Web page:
Silt residents urge town boycott to protest Antero gas drilling plan
Residents of a Western Slope neighborhood called Silt Mesa — targeted for stepped-up natural gas drilling by Denver-based Antero Resources — are reportedly angered by a perceived lack of support from the Silt Town Council. Citing public health and environmental concerns, they’re calling for a boycott of stores in the town of Silt.
“I was sickened by Silt Mayor Dave Moore’s sycophantic ‘We love Antero. They are such wonderful neighbors’ speech,” Silt Mesa resident Dave Pegg wrote to the Glenwood Springs Post Independent, referring to comments made by the mayor at a special Garfield County commissioner’s meeting Tuesday. Moore at that meeting lauded Antero money coming into the town for “social and civic activities.”
At that county meeting Tuesday, according to the Post Independent, two of the three commissioners voted to formally intervene on behalf of Silt Mesa and Peach Valley residents who object to an Antero request to the Colorado Oil and Gas Conservation Commissioner (COGCC) to dramatically increasing drilling density in the two neighborhoods.
Antero, which also has been embroiled in controversy over its plans to drill up to 200 new wells in the Battlement Mesa community, wants to increase well density in a 640-acre area near Silt from one well per 160 acres to one well per 10 acres, according to the paper. Silt is about 15 miles west of Glenwood Springs on Interstate 70.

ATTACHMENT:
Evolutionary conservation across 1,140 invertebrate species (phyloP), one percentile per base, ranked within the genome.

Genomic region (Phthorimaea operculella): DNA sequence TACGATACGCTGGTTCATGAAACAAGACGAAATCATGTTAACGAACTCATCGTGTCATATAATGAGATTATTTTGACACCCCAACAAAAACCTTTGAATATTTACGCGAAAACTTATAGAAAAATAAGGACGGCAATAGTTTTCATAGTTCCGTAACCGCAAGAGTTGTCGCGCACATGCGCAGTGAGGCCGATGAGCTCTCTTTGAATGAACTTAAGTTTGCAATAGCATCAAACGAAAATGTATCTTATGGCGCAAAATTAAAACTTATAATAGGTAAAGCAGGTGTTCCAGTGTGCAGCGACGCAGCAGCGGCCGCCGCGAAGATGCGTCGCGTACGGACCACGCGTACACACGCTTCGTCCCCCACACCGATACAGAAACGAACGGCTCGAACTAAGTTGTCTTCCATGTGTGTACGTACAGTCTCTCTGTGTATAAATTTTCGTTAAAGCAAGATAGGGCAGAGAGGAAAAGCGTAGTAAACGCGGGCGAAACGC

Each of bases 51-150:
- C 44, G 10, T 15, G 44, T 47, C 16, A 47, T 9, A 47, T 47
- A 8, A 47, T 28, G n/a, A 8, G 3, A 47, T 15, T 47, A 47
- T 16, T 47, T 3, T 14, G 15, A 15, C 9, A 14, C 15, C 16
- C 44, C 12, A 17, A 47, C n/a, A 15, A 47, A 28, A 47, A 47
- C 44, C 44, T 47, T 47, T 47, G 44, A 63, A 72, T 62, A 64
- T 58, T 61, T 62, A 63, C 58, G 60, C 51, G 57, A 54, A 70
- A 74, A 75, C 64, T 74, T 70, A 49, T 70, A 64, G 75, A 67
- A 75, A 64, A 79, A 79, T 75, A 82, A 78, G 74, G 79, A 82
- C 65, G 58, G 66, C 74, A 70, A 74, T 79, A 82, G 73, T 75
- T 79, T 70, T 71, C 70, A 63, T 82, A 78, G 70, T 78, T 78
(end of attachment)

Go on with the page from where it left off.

Republican county commissioner John Martin, an ardent backer of the oil and gas industry, was the lone dissenting vote on the three-member board of commissioners, which will ask the state regulatory COGCC to consider citizen concerns about air and water quality and increased truck traffic before granting Antero’s request.
Commissioner Mike Samson, a Republican and former educator in Rifle, joined Democrat Trési Houpt in voting to officially intervene with the state on behalf of Garfield County citizens. “I have a lot of concerns about the health, safety and welfare of the people,” Samson said, adding COGCC rules are flawed because they don’t allow “ordinary citizens” to have formal standing, leaving it up to county government.
Houpt, who was decisively voted out of office last week in favor of Republican Tom Jankovsky (also a big backer of the gas industry), serves as a local community representative on the COGCC board. That’s a state position she’ll now have to give up after leaving local office.
Admitting there are “shortfalls” in the state rules regulating natural gas drilling, she has said local residents will have to be even more vigilant in monitoring the industry with the changes to the makeup of the county board. She also previously has said she developed a good working relationship with Samson, who seems more willing to take local public health concerns about drilling into consideration than his GOP counterpart Martin.
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